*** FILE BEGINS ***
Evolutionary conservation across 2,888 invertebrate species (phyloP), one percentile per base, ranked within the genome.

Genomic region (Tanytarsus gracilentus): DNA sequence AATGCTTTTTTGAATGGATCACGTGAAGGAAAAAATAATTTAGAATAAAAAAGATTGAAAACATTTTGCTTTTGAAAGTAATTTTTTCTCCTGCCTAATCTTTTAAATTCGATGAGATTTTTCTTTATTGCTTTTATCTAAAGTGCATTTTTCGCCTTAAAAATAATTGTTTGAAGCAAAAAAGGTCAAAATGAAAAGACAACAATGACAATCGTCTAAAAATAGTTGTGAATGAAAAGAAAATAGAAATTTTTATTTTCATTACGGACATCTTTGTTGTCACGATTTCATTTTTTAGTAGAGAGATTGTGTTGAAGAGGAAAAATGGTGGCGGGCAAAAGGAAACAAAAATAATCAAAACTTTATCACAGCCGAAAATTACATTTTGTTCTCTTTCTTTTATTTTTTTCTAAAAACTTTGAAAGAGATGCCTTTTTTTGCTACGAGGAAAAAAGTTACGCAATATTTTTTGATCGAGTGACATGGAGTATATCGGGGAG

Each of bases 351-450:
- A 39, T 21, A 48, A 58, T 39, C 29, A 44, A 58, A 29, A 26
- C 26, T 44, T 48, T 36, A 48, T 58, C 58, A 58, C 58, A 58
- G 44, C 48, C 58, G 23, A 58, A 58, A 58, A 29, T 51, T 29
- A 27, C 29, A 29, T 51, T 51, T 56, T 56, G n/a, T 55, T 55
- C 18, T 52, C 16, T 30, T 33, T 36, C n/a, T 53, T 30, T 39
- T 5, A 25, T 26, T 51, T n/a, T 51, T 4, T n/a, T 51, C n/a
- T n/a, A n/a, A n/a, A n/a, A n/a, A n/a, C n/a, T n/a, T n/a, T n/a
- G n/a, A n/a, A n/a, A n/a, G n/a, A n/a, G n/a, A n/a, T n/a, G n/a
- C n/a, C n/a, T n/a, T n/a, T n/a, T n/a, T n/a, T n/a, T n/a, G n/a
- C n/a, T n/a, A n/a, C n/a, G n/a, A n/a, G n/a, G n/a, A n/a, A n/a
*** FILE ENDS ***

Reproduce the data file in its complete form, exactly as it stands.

Evolutionary conservation across 2,888 invertebrate species (phyloP), one percentile per base, ranked within the genome.

Genomic region (Tanytarsus gracilentus): DNA sequence AATGCTTTTTTGAATGGATCACGTGAAGGAAAAAATAATTTAGAATAAAAAAGATTGAAAACATTTTGCTTTTGAAAGTAATTTTTTCTCCTGCCTAATCTTTTAAATTCGATGAGATTTTTCTTTATTGCTTTTATCTAAAGTGCATTTTTCGCCTTAAAAATAATTGTTTGAAGCAAAAAAGGTCAAAATGAAAAGACAACAATGACAATCGTCTAAAAATAGTTGTGAATGAAAAGAAAATAGAAATTTTTATTTTCATTACGGACATCTTTGTTGTCACGATTTCATTTTTTAGTAGAGAGATTGTGTTGAAGAGGAAAAATGGTGGCGGGCAAAAGGAAACAAAAATAATCAAAACTTTATCACAGCCGAAAATTACATTTTGTTCTCTTTCTTTTATTTTTTTCTAAAAACTTTGAAAGAGATGCCTTTTTTTGCTACGAGGAAAAAAGTTACGCAATATTTTTTGATCGAGTGACATGGAGTATATCGGGGAG

Each of bases 351-450:
- A 39, T 21, A 48, A 58, T 39, C 29, A 44, A 58, A 29, A 26
- C 26, T 44, T 48, T 36, A 48, T 58, C 58, A 58, C 58, A 58
- G 44, C 48, C 58, G 23, A 58, A 58, A 58, A 29, T 51, T 29
- A 27, C 29, A 29, T 51, T 51, T 56, T 56, G n/a, T 55, T 55
- C 18, T 52, C 16, T 30, T 33, T 36, C n/a, T 53, T 30, T 39
- T 5, A 25, T 26, T 51, T n/a, T 51, T 4, T n/a, T 51, C n/a
- T n/a, A n/a, A n/a, A n/a, A n/a, A n/a, C n/a, T n/a, T n/a, T n/a
- G n/a, A n/a, A n/a, A n/a, G n/a, A n/a, G n/a, A n/a, T n/a, G n/a
- C n/a, C n/a, T n/a, T n/a, T n/a, T n/a, T n/a, T n/a, T n/a, G n/a
- C n/a, T n/a, A n/a, C n/a, G n/a, A n/a, G n/a, G n/a, A n/a, A n/a